This article was originally published on The Conversation.
Often when I speak with students who are majoring in computer sciences, many of them tell me that they have never taken a computer science course until college. This is especially true for the female, black, and Latino students I’ve spoken with as a computer science professor.
But newly released data from the College Board suggests that things are beginning to change, especially for girls and students from groups that are underrepresented in computer science.
Specifically, the figures show the number of black high school students who have taken Advanced Placement Computer Science Principles – a class that involves both computer programming and the social impact of technology – rose 121 percent since the course launched in 2016, from 2,981 to 6,589. The number of black students who scored a 3 or higher on the AP exam for this course increased 118 percent since 2017, from 1,269 to 2,766 in 2019, according to a College Board representative.
A score of 3 or better often enables exam takers to get college credit and bypass introductory computer science courses in college.
The number of Hispanic/Latino students who have taken AP Computer Science Principles has increased 125 percent, from 8,334 to 18,780, since the course began. The number of Hispanic/Latino students scoring a 3 or higher on the AP CSP exam increased 116 percent since 2017, from 4,742 in 2017 to 10,264 in 2019, according to the College Board.
Finally, in the three years since the launch of AP Computer Science Principles, the number of female students who have taken the course has increased 136 percent, from 13,328 to 31,458, the College Board has reported.
What do these figures mean? As a professor who studies ways to get more students interested in computer science – and as someone who helped develop and teach an early version of the AP Computer Science Principles course, as well as the exam – I believe these numbers will ultimately result in more students from diverse backgrounds being better positioned to major or minor in computer science. This in turn will help diversify the tech industry.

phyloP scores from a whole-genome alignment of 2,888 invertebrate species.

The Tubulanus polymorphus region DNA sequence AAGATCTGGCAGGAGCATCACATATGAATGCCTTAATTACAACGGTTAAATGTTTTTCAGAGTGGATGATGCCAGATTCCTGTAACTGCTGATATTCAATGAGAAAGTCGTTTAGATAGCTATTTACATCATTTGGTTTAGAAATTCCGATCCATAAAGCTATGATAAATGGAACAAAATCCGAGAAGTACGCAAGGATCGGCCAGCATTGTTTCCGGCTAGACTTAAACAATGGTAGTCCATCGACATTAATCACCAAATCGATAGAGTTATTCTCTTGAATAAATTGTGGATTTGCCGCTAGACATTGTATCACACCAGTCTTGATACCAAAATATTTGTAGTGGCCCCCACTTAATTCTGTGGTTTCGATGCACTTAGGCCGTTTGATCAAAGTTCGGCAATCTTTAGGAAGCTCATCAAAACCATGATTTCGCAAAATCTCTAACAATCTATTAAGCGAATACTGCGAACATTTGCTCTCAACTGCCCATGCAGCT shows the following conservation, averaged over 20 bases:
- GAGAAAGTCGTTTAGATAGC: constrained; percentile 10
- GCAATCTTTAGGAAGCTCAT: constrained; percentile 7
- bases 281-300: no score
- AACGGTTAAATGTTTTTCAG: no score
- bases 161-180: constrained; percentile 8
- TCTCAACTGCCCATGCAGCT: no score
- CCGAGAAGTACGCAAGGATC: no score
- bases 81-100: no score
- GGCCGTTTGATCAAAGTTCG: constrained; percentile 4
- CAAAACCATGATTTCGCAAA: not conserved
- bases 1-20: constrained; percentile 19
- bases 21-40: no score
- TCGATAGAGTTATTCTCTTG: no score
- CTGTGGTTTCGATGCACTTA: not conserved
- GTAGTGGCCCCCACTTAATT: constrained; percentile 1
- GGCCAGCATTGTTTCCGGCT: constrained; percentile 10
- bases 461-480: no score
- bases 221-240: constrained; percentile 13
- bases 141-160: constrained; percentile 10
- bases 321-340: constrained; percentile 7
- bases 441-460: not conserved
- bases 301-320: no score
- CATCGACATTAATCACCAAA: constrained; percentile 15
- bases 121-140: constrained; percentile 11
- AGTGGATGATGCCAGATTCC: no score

Why Diversity in Tech Matters
Diversity in the tech field is important because computing technologies are pervasive in our daily lives – from the GPS we use to get around, to apps we use to bank, make hotel or flight reservations and check the weather. But if the people who design the technology don’t include women, minorities, people with disabilities, or other individuals from diverse backgrounds, it could lead to technology that works for some or maybe even most but not all.
For instance, it recently came to light that the body scanners used by the Transportation Security Administration frequently set off false alarms for Afros, braids and other hairstyles worn by black women. This in turn subjects black women to more frequent and invasive screenings at the airport.
Problems like this are why it is important for software development teams to be as diverse and inclusive as possible to ensure technologies address the needs of all. As more students see people who look like them taking computer science courses in high school, more students will take notice and follow in their footsteps. Ultimately, this will enable them to become the software engineers and tech innovators of the future.
Gardner-McCune served as a consultant for the College Board from 2013-2016 for the AP Computer Science Principles Development committee and was involved in writing the course and exam description and initial exams. She currently receives funding from the National Science Foundation to develop programs and initiatives that increase the number of underrepresented minorities in computing across the K-12 to graduate school pipeline. She is the co-chair for the AI for K-12 Initiative that is writing guidelines for promoting AI education in K-12. Any opinions, findings and conclusions or recommendations expressed in this article are those of the author(s) and do not necessarily reflect the views of the National Science Foundation or the AI4K12.org Initiative.